Riverbed RiOS Eases WAN-traffic Taming

With the economy slowing down and IT budgets getting tighter, trying to sell your boss on some new network equipment might defy conventional wisdom. But if the equipment helps reduce time wasted when working over a WAN, or better yet, improves overall WAN usage and user productivity, it might not be as difficult a sale as you thought.

Now in its fifth release, Riverbed Technologies RiOS WAN acceleration operating system adds some new features to an already impressive list of services and also includes better centralized management through the Central Management Console (CMC). New to RiOS 5 is native Exchange 2007 support, easier HTTPS configuration, and a better QoS engine. Overall WAN performance is on par or better than in previous releases, with CIFS (common Internet file system) traffic showing a modest increase and FTP cold pass improving significantly.

As with my previous reviews, my WAN test bed comprised a Shunra VE simulating my various WAN circuits, a client PC running Windows XP Pro and MJT Net Macro Scheduler, and a Windows 2003 Small Business Server. This time around, I added a second desktop running Windows Vista Business Edition and Office 2007, and another server running Windows Server 2003 R2 with Exchange 2007. As before, WAN speeds tested were 128kbps with 40ms latency and T1 (1.54Mbps) with 500ms latency and 0.5 percent packet loss.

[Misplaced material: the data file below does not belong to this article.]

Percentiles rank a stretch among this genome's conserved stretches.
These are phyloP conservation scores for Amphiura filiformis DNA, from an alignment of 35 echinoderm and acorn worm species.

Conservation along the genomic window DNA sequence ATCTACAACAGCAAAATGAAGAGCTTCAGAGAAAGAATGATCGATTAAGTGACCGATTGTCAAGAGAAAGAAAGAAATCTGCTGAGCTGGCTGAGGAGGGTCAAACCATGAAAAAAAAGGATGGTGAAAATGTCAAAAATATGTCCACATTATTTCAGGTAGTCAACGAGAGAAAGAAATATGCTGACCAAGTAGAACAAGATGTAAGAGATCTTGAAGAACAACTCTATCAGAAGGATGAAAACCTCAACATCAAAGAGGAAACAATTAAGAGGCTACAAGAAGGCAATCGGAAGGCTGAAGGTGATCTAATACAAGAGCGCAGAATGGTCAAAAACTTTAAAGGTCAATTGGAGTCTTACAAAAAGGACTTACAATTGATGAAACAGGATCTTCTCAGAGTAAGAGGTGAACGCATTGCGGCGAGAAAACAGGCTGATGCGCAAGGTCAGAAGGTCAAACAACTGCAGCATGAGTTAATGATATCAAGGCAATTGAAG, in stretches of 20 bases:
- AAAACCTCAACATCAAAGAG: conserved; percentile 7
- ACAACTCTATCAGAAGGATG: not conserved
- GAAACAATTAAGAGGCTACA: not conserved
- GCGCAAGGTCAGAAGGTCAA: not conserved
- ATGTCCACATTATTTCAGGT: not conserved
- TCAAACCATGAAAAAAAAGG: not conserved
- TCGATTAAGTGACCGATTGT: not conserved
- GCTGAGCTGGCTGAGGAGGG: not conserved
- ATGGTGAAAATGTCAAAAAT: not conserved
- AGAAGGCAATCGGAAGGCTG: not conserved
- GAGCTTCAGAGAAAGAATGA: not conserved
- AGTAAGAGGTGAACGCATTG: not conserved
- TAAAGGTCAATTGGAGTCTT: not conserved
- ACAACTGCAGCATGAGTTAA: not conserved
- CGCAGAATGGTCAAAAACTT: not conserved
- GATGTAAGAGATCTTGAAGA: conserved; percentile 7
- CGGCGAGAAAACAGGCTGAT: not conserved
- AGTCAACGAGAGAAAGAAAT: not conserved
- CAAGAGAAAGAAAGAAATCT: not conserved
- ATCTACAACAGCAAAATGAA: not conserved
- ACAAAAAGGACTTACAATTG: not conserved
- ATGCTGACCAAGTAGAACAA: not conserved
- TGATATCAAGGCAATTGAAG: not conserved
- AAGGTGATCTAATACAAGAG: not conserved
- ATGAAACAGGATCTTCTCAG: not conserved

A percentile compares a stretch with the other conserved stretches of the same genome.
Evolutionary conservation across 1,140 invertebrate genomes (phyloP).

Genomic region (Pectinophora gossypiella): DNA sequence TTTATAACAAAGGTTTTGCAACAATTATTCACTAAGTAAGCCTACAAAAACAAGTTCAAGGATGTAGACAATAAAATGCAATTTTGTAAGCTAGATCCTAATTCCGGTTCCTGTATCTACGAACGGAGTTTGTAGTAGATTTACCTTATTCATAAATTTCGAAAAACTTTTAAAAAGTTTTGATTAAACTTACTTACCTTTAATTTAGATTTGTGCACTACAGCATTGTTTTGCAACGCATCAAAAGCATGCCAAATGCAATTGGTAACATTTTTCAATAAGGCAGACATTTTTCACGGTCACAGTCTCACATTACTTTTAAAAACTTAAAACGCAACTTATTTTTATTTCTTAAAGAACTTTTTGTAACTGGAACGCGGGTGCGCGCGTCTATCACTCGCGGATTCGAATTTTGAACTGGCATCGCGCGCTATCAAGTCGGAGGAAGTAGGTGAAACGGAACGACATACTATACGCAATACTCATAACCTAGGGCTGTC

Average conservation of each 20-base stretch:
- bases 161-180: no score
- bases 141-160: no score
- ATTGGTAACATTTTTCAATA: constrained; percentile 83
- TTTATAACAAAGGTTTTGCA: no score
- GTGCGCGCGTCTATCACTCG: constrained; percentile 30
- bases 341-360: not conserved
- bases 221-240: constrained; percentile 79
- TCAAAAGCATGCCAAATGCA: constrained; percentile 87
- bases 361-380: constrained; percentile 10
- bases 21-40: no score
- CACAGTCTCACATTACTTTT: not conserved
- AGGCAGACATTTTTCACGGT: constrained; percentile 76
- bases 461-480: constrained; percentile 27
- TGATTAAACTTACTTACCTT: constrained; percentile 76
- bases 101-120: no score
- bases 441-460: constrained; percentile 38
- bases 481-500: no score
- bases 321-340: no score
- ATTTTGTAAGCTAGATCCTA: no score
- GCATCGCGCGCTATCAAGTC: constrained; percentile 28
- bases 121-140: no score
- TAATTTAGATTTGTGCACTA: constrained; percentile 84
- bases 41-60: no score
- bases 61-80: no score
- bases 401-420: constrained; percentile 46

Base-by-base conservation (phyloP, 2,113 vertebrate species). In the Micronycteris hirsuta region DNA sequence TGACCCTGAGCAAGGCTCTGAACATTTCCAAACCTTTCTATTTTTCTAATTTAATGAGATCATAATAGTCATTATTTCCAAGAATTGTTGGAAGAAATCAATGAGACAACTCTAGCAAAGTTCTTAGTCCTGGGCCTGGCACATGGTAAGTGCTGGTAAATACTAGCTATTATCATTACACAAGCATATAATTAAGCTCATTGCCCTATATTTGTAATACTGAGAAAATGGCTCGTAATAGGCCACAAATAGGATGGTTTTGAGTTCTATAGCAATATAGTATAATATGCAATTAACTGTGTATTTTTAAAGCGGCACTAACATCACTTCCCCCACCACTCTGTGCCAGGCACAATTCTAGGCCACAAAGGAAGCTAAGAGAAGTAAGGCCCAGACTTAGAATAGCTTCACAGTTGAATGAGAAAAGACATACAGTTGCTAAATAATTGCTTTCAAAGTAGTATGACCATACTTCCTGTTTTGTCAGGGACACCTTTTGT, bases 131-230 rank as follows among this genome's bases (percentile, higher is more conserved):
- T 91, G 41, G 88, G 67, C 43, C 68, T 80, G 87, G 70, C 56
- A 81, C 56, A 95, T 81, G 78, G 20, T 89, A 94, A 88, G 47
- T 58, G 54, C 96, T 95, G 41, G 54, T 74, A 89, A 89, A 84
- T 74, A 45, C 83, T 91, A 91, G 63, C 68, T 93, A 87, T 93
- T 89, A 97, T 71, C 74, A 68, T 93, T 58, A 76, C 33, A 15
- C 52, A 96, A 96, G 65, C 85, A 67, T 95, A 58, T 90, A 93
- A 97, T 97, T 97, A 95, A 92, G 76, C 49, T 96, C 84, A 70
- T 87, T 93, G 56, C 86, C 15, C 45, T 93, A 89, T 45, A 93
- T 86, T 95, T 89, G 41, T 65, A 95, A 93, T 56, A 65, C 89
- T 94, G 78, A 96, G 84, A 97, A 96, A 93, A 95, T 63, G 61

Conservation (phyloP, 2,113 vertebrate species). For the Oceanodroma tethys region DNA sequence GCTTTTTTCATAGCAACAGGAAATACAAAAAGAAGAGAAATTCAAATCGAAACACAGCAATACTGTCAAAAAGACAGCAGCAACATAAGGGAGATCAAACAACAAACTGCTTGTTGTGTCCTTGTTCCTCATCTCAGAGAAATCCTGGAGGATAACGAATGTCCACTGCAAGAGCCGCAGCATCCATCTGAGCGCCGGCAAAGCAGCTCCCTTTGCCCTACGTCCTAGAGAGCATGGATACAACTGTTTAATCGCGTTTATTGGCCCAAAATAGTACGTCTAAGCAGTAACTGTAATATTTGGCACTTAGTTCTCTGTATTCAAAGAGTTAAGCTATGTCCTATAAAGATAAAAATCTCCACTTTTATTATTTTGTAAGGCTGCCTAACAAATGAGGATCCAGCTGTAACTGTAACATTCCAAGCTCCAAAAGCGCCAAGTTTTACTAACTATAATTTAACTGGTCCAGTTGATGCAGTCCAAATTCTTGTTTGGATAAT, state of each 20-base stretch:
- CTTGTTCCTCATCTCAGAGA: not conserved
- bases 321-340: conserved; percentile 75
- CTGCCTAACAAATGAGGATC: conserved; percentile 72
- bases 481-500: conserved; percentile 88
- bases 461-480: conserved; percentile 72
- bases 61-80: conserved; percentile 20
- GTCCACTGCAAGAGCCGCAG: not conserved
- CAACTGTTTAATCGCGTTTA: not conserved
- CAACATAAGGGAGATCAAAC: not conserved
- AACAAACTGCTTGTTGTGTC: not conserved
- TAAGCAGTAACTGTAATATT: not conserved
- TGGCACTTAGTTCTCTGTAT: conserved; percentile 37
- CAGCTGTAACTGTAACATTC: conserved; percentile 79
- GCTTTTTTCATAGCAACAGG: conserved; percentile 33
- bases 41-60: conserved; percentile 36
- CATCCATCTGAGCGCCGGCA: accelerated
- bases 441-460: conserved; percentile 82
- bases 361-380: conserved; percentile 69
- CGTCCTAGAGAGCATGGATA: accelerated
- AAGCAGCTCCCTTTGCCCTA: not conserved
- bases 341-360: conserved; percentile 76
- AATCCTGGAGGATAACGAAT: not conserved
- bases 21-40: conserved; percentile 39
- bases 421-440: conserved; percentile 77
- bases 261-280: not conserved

Riverbed provided me with three WAN acceleration appliances (models 520, 1020, and 1520). The 520 and 1020 installed in front of a "branch" office with the 1520 accelerating traffic to and from the datacenter. The Centralized Management Console allowed me to monitor all three Steelheads, collate performance reports, and push out software updates. All four 1U appliances were easy to install and get online in a test configuration with the entire setup taking less than two hours to complete.

Test results nearly mirrored RiOS 4 results except for an increase in first pass FTP performance. Previously, a 155MB ISO in the T1 test took nearly 31 minutes to transfer. Now, first-pass times are in the nine-minute range. Subsequent passes are right in line with previous results (averaging slightly more than one minute).

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